The eight new congregations that have joined ADV since last year’s meeting include: St. Paul’s Anglican Church, Charlotte, N.C., Holy Trinity Anglican Church, Bowie, Md., Winchester Anglican Church, Winchester, Va., Epiphany Anglican, Williamsburg, Va., Eternity Anglican, Richmond, Va., Anglican Church of the Good Shepherd, Nags Head, N.C., La Communidad de Hispana, Fairfax, Va., and the Anglican Fellowship in Washington, Washington, D.C.

The meeting begins at 7:30 am on Saturday, October 2 with registration and will be held at Church of the Epiphany, 3301 Hidden Meadow Drive, Herndon, Va.

Event highlights:
Bishop Michael Nazir-Ali’s Keynote Address - 9:30 am ET (Free and open to all.)

Friday, September 24, 2010

Virginia Supreme Court turns down request from nine Anglican Churches

Saddened, but not surprised.  Via email:

FAIRFAX, Va. (September 24, 2010) – The nine Anglican District of Virginia (ADV) congregations that are parties to the church property case brought by The Episcopal Church and the Episcopal Diocese of Virginia remained in prayer following the Virginia Supreme Court’s decision not to rehear portions of its earlier ruling.

In July, the nine churches asked the Court to reconsider whether the Anglican District of Virginia (ADV) and the Convocation of Anglicans in North America (CANA) – the local and national bodies of which they are members – are branches that have resulted from the divisions in The Episcopal Church and Episcopal Diocese of Virginia under the governing Division Statute, Virginia Code § 57-9.

“While we are disappointed by today’s decision, we are certainly not discouraged. We knew going in that motions for rehearing are only granted in a low percentage of cases. We did not initiate this lawsuit and are ready to put the litigation behind us so we can completely focus on the work of the Gospel. However, we felt the basis of our motion for rehearing was strong and that the Court overlooked critical evidence showing that our congregations satisfied the requirements of the Division Statute as recently interpreted by the Virginia Supreme Court,” said ADV Chairman Jim Oakes.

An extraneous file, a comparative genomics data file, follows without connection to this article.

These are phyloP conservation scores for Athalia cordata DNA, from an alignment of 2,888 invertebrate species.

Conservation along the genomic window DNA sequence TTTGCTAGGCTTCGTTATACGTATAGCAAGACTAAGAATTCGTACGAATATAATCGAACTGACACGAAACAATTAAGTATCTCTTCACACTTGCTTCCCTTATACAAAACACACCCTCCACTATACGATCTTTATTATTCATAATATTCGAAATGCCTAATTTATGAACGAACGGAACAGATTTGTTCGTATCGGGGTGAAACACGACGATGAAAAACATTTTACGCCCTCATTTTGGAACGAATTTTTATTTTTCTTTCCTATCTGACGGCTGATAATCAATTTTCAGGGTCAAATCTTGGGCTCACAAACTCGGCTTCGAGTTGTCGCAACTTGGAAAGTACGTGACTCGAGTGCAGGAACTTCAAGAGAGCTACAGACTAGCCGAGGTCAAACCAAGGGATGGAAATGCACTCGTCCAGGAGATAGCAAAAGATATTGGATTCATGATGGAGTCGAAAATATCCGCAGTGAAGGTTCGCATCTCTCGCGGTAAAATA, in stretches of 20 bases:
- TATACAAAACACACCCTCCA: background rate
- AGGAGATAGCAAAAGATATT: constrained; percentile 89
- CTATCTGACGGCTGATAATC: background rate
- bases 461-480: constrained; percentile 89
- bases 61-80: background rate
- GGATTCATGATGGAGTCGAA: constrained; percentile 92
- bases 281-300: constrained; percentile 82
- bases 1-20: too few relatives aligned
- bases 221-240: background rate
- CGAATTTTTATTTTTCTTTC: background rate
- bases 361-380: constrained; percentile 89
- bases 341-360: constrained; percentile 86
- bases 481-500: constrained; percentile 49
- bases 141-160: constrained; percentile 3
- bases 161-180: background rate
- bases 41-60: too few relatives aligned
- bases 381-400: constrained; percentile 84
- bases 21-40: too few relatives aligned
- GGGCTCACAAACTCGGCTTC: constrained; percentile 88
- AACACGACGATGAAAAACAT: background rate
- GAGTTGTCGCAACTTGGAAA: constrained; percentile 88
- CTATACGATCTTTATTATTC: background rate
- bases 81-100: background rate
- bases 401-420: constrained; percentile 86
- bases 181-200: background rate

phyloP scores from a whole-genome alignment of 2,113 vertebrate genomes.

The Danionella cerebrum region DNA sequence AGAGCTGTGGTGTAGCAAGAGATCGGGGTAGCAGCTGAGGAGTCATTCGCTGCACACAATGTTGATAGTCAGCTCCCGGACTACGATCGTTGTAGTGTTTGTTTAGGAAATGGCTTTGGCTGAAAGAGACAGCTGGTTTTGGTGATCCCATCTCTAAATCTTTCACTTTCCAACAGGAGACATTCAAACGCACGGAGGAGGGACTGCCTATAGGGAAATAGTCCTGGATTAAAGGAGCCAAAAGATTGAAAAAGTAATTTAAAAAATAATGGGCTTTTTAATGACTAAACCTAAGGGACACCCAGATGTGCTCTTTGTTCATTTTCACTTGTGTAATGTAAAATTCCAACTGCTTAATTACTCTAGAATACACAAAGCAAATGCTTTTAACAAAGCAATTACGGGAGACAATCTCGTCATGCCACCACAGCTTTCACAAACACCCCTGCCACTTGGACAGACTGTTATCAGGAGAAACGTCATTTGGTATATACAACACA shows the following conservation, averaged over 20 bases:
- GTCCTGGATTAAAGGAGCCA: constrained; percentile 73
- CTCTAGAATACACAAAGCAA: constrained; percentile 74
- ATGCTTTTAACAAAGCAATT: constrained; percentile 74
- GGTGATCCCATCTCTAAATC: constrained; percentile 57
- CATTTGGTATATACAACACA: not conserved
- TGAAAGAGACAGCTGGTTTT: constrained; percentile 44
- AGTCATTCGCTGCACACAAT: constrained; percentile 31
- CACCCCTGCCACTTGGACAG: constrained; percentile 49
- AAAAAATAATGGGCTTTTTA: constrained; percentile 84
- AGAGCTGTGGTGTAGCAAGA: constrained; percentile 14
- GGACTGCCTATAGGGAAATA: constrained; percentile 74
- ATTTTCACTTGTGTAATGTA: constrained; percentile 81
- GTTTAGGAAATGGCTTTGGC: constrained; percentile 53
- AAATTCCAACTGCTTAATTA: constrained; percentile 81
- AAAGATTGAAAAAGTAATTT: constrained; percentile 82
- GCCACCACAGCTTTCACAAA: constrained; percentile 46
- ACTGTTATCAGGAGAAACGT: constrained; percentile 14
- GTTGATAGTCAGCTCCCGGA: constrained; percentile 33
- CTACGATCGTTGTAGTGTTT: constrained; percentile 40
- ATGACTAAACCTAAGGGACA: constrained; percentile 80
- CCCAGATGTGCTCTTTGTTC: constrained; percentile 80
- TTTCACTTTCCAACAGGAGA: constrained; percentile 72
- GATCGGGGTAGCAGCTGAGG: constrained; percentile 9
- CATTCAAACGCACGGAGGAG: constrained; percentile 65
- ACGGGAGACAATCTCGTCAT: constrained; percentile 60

“Today’s decision is not the final one in this case. The Virginia Supreme Court had already decided to send the lawsuit back to the Fairfax County Circuit Court for further proceedings. We remain extremely confident in our legal footing, but above all, our hope is in the Lord regardless of the final outcome. Our focus is on sharing the Gospel and serving those in need. The doors of all ADV churches will remain open wide to all who wish to worship with us,” Oakes concluded.   

NOTE: The Anglican District of Virginia, currently in the initial stages of forming a diocese in the Anglican Church in North America, now numbers 32 congregations and seven mission fellowships.

Friday, July 23, 2010

CANA Council continues in ministry and mission